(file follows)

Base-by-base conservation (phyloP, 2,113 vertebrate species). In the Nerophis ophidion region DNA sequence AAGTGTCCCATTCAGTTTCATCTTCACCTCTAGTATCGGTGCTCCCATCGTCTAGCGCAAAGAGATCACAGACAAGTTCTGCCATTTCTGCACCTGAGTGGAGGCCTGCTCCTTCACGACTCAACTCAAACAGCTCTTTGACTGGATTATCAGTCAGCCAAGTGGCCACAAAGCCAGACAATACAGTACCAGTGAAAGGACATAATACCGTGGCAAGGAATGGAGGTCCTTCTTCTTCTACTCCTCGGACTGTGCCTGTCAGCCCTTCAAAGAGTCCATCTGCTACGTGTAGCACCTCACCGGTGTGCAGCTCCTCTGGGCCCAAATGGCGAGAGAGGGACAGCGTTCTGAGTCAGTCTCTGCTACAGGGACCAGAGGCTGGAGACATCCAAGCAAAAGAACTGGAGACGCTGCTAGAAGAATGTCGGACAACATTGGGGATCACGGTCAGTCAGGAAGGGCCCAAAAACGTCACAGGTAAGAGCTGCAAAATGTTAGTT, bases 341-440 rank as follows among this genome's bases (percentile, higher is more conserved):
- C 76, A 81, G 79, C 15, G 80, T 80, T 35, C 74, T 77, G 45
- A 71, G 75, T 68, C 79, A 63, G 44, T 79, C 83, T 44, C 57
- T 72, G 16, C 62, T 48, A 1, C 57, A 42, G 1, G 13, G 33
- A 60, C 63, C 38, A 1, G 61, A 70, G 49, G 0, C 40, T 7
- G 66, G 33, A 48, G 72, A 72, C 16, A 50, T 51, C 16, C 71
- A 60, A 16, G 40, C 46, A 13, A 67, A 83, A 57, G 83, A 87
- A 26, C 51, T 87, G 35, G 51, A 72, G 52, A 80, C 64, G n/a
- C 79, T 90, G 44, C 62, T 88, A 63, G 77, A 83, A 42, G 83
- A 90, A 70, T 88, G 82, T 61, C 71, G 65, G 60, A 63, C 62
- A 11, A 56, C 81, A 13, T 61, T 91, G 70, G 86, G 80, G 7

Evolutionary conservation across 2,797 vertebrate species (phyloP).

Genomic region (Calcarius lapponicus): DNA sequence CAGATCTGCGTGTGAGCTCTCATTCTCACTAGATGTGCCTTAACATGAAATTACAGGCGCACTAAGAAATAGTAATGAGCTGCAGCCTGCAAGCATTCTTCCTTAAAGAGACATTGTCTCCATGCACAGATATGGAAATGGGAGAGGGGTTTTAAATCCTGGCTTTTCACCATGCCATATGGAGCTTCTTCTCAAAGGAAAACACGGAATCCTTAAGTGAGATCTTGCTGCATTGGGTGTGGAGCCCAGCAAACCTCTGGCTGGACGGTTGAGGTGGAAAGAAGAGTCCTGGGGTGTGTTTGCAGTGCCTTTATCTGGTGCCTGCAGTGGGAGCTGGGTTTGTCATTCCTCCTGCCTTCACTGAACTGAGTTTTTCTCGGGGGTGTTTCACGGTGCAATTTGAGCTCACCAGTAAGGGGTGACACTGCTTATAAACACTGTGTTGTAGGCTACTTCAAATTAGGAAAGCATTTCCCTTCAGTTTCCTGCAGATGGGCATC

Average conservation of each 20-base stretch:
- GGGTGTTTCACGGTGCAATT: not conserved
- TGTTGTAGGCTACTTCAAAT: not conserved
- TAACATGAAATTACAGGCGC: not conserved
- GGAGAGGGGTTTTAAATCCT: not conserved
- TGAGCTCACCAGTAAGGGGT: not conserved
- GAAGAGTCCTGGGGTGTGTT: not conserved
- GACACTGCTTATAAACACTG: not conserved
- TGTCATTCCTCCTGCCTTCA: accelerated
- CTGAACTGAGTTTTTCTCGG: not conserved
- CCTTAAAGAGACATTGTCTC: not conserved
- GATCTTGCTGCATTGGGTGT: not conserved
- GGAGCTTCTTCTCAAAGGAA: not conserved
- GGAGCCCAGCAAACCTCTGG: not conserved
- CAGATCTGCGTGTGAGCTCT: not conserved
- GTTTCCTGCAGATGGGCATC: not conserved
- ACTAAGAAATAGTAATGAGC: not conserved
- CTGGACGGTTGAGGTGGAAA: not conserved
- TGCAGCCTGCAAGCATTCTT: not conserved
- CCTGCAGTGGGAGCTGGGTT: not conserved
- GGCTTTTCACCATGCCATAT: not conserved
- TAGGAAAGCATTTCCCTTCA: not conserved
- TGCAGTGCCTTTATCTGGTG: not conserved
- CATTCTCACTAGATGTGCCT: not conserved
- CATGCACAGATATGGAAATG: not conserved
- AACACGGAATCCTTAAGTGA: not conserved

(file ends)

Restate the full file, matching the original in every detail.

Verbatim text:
Base-by-base conservation (phyloP, 2,113 vertebrate species). In the Nerophis ophidion region DNA sequence AAGTGTCCCATTCAGTTTCATCTTCACCTCTAGTATCGGTGCTCCCATCGTCTAGCGCAAAGAGATCACAGACAAGTTCTGCCATTTCTGCACCTGAGTGGAGGCCTGCTCCTTCACGACTCAACTCAAACAGCTCTTTGACTGGATTATCAGTCAGCCAAGTGGCCACAAAGCCAGACAATACAGTACCAGTGAAAGGACATAATACCGTGGCAAGGAATGGAGGTCCTTCTTCTTCTACTCCTCGGACTGTGCCTGTCAGCCCTTCAAAGAGTCCATCTGCTACGTGTAGCACCTCACCGGTGTGCAGCTCCTCTGGGCCCAAATGGCGAGAGAGGGACAGCGTTCTGAGTCAGTCTCTGCTACAGGGACCAGAGGCTGGAGACATCCAAGCAAAAGAACTGGAGACGCTGCTAGAAGAATGTCGGACAACATTGGGGATCACGGTCAGTCAGGAAGGGCCCAAAAACGTCACAGGTAAGAGCTGCAAAATGTTAGTT, bases 341-440 rank as follows among this genome's bases (percentile, higher is more conserved):
- C 76, A 81, G 79, C 15, G 80, T 80, T 35, C 74, T 77, G 45
- A 71, G 75, T 68, C 79, A 63, G 44, T 79, C 83, T 44, C 57
- T 72, G 16, C 62, T 48, A 1, C 57, A 42, G 1, G 13, G 33
- A 60, C 63, C 38, A 1, G 61, A 70, G 49, G 0, C 40, T 7
- G 66, G 33, A 48, G 72, A 72, C 16, A 50, T 51, C 16, C 71
- A 60, A 16, G 40, C 46, A 13, A 67, A 83, A 57, G 83, A 87
- A 26, C 51, T 87, G 35, G 51, A 72, G 52, A 80, C 64, G n/a
- C 79, T 90, G 44, C 62, T 88, A 63, G 77, A 83, A 42, G 83
- A 90, A 70, T 88, G 82, T 61, C 71, G 65, G 60, A 63, C 62
- A 11, A 56, C 81, A 13, T 61, T 91, G 70, G 86, G 80, G 7

Evolutionary conservation across 2,797 vertebrate species (phyloP).

Genomic region (Calcarius lapponicus): DNA sequence CAGATCTGCGTGTGAGCTCTCATTCTCACTAGATGTGCCTTAACATGAAATTACAGGCGCACTAAGAAATAGTAATGAGCTGCAGCCTGCAAGCATTCTTCCTTAAAGAGACATTGTCTCCATGCACAGATATGGAAATGGGAGAGGGGTTTTAAATCCTGGCTTTTCACCATGCCATATGGAGCTTCTTCTCAAAGGAAAACACGGAATCCTTAAGTGAGATCTTGCTGCATTGGGTGTGGAGCCCAGCAAACCTCTGGCTGGACGGTTGAGGTGGAAAGAAGAGTCCTGGGGTGTGTTTGCAGTGCCTTTATCTGGTGCCTGCAGTGGGAGCTGGGTTTGTCATTCCTCCTGCCTTCACTGAACTGAGTTTTTCTCGGGGGTGTTTCACGGTGCAATTTGAGCTCACCAGTAAGGGGTGACACTGCTTATAAACACTGTGTTGTAGGCTACTTCAAATTAGGAAAGCATTTCCCTTCAGTTTCCTGCAGATGGGCATC

Average conservation of each 20-base stretch:
- GGGTGTTTCACGGTGCAATT: not conserved
- TGTTGTAGGCTACTTCAAAT: not conserved
- TAACATGAAATTACAGGCGC: not conserved
- GGAGAGGGGTTTTAAATCCT: not conserved
- TGAGCTCACCAGTAAGGGGT: not conserved
- GAAGAGTCCTGGGGTGTGTT: not conserved
- GACACTGCTTATAAACACTG: not conserved
- TGTCATTCCTCCTGCCTTCA: accelerated
- CTGAACTGAGTTTTTCTCGG: not conserved
- CCTTAAAGAGACATTGTCTC: not conserved
- GATCTTGCTGCATTGGGTGT: not conserved
- GGAGCTTCTTCTCAAAGGAA: not conserved
- GGAGCCCAGCAAACCTCTGG: not conserved
- CAGATCTGCGTGTGAGCTCT: not conserved
- GTTTCCTGCAGATGGGCATC: not conserved
- ACTAAGAAATAGTAATGAGC: not conserved
- CTGGACGGTTGAGGTGGAAA: not conserved
- TGCAGCCTGCAAGCATTCTT: not conserved
- CCTGCAGTGGGAGCTGGGTT: not conserved
- GGCTTTTCACCATGCCATAT: not conserved
- TAGGAAAGCATTTCCCTTCA: not conserved
- TGCAGTGCCTTTATCTGGTG: not conserved
- CATTCTCACTAGATGTGCCT: not conserved
- CATGCACAGATATGGAAATG: not conserved
- AACACGGAATCCTTAAGTGA: not conserved